Pluto – out now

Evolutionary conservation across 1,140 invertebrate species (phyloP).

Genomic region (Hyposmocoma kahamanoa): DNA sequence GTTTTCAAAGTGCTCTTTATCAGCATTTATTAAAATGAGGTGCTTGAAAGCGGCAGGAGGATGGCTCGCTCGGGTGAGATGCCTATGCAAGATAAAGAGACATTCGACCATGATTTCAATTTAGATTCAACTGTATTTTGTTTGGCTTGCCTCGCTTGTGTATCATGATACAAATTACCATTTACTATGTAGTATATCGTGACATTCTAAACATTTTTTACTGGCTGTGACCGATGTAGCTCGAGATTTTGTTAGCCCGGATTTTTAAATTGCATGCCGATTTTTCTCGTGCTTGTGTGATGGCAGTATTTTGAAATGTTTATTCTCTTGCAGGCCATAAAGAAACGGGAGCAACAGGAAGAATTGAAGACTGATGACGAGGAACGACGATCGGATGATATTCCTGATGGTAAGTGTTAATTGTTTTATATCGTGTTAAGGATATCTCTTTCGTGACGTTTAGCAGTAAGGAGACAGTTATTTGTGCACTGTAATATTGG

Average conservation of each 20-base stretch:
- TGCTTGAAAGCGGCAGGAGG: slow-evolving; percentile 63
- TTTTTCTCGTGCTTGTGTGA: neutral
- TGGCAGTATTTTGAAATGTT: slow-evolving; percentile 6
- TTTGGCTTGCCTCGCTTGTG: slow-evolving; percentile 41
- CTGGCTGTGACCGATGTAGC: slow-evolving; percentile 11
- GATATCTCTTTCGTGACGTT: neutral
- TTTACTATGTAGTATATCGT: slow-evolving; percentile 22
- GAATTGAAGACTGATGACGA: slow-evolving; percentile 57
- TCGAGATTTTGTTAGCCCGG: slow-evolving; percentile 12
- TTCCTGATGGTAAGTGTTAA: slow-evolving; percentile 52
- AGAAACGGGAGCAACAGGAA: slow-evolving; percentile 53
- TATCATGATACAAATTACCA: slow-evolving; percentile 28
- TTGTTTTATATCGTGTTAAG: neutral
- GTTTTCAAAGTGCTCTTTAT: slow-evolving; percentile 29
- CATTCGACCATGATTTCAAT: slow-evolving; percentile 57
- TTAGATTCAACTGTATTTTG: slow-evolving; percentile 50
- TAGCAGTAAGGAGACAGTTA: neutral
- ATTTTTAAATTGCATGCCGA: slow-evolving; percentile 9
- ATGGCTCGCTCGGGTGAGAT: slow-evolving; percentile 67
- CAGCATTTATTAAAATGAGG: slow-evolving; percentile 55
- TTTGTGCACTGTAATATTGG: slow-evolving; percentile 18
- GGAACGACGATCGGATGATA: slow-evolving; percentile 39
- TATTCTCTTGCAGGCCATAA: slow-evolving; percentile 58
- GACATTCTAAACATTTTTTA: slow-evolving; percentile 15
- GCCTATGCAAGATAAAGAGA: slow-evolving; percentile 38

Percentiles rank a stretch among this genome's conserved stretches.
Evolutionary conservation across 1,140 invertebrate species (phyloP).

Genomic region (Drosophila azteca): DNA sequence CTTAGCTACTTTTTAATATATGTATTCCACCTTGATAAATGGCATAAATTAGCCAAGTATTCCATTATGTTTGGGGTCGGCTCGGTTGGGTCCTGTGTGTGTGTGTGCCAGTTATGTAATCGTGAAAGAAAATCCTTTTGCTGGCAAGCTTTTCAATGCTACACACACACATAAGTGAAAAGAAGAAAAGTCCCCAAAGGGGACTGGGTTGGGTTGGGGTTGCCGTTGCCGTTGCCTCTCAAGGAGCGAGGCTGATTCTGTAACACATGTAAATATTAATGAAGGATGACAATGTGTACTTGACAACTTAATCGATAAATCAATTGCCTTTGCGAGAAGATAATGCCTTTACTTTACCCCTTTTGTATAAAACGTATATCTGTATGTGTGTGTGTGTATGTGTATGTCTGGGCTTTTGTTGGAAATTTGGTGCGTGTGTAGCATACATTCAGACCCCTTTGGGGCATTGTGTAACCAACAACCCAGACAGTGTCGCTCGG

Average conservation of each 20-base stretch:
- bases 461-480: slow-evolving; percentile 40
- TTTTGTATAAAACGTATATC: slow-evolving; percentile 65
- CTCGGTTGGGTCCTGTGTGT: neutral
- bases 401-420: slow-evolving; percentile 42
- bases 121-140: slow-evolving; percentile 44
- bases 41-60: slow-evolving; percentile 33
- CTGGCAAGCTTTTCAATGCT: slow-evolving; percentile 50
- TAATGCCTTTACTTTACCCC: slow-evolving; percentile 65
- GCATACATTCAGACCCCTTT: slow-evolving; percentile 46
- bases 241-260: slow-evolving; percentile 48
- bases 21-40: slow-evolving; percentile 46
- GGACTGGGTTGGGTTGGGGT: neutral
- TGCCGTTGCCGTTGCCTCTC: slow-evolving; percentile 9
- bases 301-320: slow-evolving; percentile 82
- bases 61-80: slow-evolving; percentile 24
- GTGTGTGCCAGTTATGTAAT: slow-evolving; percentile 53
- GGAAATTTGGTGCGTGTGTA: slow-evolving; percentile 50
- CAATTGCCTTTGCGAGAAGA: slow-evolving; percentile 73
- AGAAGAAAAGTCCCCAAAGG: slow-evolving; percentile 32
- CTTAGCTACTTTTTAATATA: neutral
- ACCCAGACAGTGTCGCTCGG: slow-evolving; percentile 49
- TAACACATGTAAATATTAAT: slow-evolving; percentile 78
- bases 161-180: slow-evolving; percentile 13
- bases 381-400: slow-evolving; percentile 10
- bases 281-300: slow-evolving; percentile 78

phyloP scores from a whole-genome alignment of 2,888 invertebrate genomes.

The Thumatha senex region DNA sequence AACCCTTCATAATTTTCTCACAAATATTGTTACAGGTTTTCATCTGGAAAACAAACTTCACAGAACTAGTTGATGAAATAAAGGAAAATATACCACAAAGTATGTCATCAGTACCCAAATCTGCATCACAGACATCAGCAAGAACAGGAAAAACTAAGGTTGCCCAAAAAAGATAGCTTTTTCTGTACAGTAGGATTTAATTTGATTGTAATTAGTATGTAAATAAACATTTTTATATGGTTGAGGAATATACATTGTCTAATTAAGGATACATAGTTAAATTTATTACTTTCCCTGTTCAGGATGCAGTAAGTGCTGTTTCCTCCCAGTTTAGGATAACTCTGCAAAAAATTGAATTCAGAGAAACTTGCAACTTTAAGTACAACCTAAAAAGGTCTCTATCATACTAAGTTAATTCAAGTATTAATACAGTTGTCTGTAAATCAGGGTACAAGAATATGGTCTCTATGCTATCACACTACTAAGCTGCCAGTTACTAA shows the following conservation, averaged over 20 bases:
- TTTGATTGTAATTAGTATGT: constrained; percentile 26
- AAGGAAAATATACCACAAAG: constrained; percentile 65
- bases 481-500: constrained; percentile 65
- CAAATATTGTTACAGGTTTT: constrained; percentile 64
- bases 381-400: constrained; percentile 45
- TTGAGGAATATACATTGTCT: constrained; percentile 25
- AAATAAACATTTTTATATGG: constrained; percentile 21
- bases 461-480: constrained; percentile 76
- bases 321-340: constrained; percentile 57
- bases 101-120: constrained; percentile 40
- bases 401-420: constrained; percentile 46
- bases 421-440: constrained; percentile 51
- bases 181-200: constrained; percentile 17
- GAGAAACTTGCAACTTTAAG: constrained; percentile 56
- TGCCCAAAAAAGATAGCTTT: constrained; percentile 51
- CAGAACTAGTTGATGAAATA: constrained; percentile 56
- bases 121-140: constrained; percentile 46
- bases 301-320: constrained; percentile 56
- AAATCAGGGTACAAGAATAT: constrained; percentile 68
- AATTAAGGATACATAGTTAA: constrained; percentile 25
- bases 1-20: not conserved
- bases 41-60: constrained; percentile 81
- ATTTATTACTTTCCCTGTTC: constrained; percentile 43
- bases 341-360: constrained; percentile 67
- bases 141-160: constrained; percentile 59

Sometimes you get the impression that an artist is just showing off. Listening to the new Floating Points record with the press release in front of you is certainly one of those moments, and it does nothing for your self-esteem. Neuroscientist, DJ and multi-instrumentalist Sam Shepherd finally releases his five-years-in-the-making opus Elaenia, and it doesn’t disappoint. The shift from laptop to expansive instrumental sound is at first subtle; opening track ‘Nespole’ sprouts from sparse beginnings, but before you know it you’re in an epic ten-minute experimental jazz piece called ‘Silhouettes I, II & III’. Marimba notes dance over a krautrock rhythm section before the layers build seamlessly into Miles Davis’ futuristic dream-vision. By the time the full-on string section waltzes in it’s clear that this is an album with grand pretensions, aiming at something profound and aspirational: a soundtrack for human achievement. In both the title track and ‘Thin Air’ there is a stillness and compression as if this is actually sound art; a totally cerebral cosmic mash of electronic music devouring its classical predecessors to give a beautiful, monochrome future. While you probably need to be a jazz aficionado to identity many of the influences churned up in Floating Points’ cogs, you don’t have to be to enjoy the end product. Shepherd has produced a sort of time capsule obituary and poured every one of his considerable talents into it.